Arådalen

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STF's Arådalen Tourist Station
Bells at the Arådalen chapel

Arådalen is a valley immediately west of the mountain Hundshögen (1371 m) in southern Oviksfjällen, Oviken parish, Berg's Municipality, Jämtland, Sweden. It has been named after the watercourse Arån as from the valley is flowing southward.

In Arådalen is the Swedish Tourist Association (STF)'s oldest tourist station. The first small building was already erected on 1895. The current tourist station was then built In 1909 and it is now open only in summer time. The land is owned by the Swedish Church, but the tourist station is operated by the STF. Along the station there is a chapel built in the 1970s and two huts. The chapel is of the Church of Sweden, which also owns a large area of Arådalen. The tourist station and the chapel are located very near the Angelika dammed lake. The name suggests that there are plenty of angelica (Angelica archangelica) in the area. In Arådalen there are private recreation houses, but not a lift system. In the western part lies the sameby (lapp camp) Glen with 4 four or five families. In the northern part of the valley is a long fence bulkt by the laps to handle the reindeers. The road to Arådalen was built years from 1964 to 1965. Prior to that time the area had no road. It is common to see reindeer with calves in the area. Glens lapp camp belongs to the Tossåsens sameby. The Glen Lake is reached by a short hike of 4 km in the unique natural landscape. The path to Glen Lake is lined by small cottage places where Sami long ago lived before they built their houses in Glen. You can also discover the old catch pits in the area. On the western side of the Glen Lake there is the beautiful mountain Baltere. The area lies in the prohibition zone for driving with scooters in winter time. Glen Lake is known for its fine trout stocks with a record of over 9 kg. Sizes around the 3-5 kg is not uncommon. The lake is about 4 km long with some deep holes of 40 - 50 m. The main fishing season is from the ice freezing up to the melting of the ice.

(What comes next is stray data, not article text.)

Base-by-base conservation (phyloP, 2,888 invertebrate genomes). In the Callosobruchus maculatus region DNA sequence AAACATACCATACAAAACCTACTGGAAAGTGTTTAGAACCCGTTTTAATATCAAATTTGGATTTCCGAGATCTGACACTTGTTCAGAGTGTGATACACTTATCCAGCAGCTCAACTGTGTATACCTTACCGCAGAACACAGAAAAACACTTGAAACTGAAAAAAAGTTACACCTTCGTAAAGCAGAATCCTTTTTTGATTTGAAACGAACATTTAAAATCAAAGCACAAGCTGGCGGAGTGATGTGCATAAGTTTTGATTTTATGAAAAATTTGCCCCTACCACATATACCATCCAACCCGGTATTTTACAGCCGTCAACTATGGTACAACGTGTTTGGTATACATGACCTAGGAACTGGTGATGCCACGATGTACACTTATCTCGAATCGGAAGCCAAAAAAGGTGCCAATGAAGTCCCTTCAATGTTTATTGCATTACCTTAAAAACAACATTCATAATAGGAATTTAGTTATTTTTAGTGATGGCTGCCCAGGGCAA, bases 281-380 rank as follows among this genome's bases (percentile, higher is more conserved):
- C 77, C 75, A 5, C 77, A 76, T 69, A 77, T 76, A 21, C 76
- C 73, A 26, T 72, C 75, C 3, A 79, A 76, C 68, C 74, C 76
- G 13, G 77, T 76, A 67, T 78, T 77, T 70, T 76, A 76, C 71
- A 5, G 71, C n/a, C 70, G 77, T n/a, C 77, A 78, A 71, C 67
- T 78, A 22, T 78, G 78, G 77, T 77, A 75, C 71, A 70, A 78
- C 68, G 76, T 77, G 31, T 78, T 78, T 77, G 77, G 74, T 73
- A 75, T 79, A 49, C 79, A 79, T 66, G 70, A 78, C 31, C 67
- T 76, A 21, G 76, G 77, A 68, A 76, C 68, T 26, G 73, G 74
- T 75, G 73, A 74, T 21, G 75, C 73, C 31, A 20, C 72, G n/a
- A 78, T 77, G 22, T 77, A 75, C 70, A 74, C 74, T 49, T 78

Coordinates: 62°56′N 13°38′E / 62.933°N 13.633°E / 62.933; 13.633